HiT DVD Autopsy: ‘Christmas with the Kranks’

If I had a bad-film choice on my Christmas wish list  it’s a major effort with big names leading to a disaster.

Enter “Christmas with the Kranks.”

This yuletide lump of coal features a cast of strong stars and hailed from the book ‘’Skipping Christmas” by famed novelist John Grisham. Christopher Columbus, fresh off his “Harry Potter” stint, did the screenplay honors.

Christmas with the Kranks (2004) Official Trailer 1 - Jamie Lee Curtis Movie

Director/producer Joe Roth, whose new Revolution Studios was behind the production. made the project happen in under a week.

Says one producer: “Joe read the script on a Sunday, bought it on Monday, decided he wanted to direct it on Tuesday and by Friday had cast Tim [Allen] and Jamie Lee [Curtis]. The following Monday morning we started pre-production.”

This thing shows that rushed spirit. After a long search, the location scouting failed to yield an approved neighborhood. So, with 12 weeks before shooting began the production built one. It became one of the largest exterior sets ever – 16 houses in total.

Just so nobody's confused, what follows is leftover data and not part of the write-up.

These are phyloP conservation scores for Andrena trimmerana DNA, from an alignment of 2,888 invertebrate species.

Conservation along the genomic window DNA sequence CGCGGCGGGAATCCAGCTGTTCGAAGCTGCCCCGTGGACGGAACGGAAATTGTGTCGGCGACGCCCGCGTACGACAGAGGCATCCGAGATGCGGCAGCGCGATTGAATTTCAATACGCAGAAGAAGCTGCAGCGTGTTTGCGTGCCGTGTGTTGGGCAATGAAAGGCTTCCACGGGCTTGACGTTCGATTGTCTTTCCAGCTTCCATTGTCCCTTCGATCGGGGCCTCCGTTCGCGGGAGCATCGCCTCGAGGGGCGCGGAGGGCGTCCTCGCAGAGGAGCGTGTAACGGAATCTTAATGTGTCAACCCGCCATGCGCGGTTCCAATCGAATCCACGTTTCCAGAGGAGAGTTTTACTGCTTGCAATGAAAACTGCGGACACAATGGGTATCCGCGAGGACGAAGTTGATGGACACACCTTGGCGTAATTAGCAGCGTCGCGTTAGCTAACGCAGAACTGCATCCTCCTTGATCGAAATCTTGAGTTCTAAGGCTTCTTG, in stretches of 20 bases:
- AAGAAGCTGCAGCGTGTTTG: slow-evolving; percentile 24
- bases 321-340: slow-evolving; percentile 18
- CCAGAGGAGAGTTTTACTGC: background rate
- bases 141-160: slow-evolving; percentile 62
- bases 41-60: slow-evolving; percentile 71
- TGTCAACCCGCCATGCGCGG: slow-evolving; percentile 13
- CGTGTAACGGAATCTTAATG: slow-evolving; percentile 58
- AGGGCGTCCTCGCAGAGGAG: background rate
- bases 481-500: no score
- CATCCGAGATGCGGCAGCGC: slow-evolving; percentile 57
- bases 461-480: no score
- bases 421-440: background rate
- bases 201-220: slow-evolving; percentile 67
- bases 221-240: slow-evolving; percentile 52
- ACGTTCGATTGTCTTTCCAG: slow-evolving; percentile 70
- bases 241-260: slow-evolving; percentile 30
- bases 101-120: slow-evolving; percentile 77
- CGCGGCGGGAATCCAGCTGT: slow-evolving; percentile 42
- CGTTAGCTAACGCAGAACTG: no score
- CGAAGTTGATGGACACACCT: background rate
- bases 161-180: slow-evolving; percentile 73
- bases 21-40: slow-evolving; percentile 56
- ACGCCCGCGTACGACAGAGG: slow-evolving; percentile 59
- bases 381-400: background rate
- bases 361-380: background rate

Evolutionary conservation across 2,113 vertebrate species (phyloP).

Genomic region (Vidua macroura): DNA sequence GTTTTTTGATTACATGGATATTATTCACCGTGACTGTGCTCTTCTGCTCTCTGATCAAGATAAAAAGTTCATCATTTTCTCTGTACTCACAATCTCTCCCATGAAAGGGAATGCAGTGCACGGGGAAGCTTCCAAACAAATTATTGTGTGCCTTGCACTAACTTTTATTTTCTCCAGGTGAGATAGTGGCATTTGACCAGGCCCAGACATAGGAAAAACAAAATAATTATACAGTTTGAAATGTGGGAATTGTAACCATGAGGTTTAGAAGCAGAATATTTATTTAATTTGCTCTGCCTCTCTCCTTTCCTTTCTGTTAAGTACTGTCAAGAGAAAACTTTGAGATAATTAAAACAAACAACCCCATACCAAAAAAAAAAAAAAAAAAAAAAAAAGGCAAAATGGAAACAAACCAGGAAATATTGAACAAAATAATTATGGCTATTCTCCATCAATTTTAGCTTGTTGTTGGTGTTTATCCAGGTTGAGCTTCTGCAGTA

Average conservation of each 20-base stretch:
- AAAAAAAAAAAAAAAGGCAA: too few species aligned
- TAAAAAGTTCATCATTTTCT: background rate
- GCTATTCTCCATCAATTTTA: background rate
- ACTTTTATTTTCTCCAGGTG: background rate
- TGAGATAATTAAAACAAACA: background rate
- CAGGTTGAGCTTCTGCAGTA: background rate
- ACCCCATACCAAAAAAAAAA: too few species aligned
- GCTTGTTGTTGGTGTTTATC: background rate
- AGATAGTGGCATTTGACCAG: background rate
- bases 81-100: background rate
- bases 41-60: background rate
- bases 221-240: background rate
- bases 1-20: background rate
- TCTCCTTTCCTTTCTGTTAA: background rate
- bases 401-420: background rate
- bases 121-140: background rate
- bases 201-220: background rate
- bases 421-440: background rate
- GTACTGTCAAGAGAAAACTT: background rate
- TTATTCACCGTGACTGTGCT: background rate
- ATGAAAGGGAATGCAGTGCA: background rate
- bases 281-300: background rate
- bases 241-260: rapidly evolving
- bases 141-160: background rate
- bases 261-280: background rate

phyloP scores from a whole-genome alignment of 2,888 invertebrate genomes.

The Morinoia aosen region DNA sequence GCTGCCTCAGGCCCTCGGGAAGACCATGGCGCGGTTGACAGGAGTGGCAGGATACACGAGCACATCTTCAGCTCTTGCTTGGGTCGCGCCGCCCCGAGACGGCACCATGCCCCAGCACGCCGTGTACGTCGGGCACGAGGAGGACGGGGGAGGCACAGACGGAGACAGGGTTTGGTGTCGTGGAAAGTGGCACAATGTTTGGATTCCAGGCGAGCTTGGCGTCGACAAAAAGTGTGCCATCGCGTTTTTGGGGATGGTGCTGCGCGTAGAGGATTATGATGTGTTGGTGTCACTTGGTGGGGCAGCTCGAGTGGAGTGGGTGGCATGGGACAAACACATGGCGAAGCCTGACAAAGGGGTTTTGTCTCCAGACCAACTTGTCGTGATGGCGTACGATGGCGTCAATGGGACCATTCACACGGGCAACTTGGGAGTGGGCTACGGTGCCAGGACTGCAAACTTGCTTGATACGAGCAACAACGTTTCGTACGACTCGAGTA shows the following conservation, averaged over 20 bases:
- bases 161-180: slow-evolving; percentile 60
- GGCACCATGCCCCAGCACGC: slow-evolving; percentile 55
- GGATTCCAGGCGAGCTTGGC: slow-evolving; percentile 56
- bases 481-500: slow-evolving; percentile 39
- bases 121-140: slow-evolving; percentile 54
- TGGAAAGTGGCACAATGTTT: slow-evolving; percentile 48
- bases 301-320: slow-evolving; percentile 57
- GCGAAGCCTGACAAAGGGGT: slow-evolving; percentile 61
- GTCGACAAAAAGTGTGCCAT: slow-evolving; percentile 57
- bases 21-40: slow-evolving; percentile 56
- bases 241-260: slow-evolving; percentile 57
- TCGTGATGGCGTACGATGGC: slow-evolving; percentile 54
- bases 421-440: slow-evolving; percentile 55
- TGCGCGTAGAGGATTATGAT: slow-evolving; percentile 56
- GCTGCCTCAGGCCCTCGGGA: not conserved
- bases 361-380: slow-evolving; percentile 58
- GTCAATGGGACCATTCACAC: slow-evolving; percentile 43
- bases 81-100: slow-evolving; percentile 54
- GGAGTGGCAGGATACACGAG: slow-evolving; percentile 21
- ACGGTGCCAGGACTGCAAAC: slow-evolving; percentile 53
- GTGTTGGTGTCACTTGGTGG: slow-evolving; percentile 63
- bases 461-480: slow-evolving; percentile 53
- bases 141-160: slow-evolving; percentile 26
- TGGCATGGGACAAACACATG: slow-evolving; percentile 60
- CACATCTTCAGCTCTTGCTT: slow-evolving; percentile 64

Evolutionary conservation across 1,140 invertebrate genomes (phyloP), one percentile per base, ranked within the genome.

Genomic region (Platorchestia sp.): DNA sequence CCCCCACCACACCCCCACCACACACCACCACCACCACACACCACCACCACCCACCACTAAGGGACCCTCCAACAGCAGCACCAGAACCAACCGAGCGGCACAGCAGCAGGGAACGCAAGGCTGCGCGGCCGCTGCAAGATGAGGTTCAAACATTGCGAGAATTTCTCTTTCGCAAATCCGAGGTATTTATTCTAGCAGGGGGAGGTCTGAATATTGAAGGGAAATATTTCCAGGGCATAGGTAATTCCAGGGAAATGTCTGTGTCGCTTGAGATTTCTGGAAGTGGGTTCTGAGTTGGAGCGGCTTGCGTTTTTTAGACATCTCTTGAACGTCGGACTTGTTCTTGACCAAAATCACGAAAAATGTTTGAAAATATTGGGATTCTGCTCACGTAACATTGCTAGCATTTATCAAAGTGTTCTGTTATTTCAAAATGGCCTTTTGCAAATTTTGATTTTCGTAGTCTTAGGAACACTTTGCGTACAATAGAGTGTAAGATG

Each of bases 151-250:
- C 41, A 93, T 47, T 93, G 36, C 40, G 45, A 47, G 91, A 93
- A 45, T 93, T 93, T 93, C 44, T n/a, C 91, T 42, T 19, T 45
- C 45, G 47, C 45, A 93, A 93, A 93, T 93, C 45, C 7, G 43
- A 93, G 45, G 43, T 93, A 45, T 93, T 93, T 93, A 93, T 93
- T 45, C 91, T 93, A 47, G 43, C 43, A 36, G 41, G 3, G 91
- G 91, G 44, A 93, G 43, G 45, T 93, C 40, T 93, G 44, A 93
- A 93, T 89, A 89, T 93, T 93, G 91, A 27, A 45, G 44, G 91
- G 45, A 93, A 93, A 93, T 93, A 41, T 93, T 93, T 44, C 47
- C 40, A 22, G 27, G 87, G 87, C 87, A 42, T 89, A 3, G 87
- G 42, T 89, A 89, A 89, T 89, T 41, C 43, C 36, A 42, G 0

This ballooned the budget to exceed $60 million. Despite all this preparation, they made a film scorched by critics and largely ignored by audiences. It became a money loser and sports an atrocious 5 percent “rotten” rating on Rotten Tomatoes.

Let’s get this roadkill reindeer on the cold slab and learn what led to it getting tossed out with the gift wrap.


We open to Tim Allen and Jamie Lee Curtis sitting up in bed. That’s it — they are sitting there, not speaking. They sigh, and groan, and finally one mentions they have a big day ahead. I’ve seen films that have a rousing opening that grabs you. This is … the opposite. Like 180 degrees.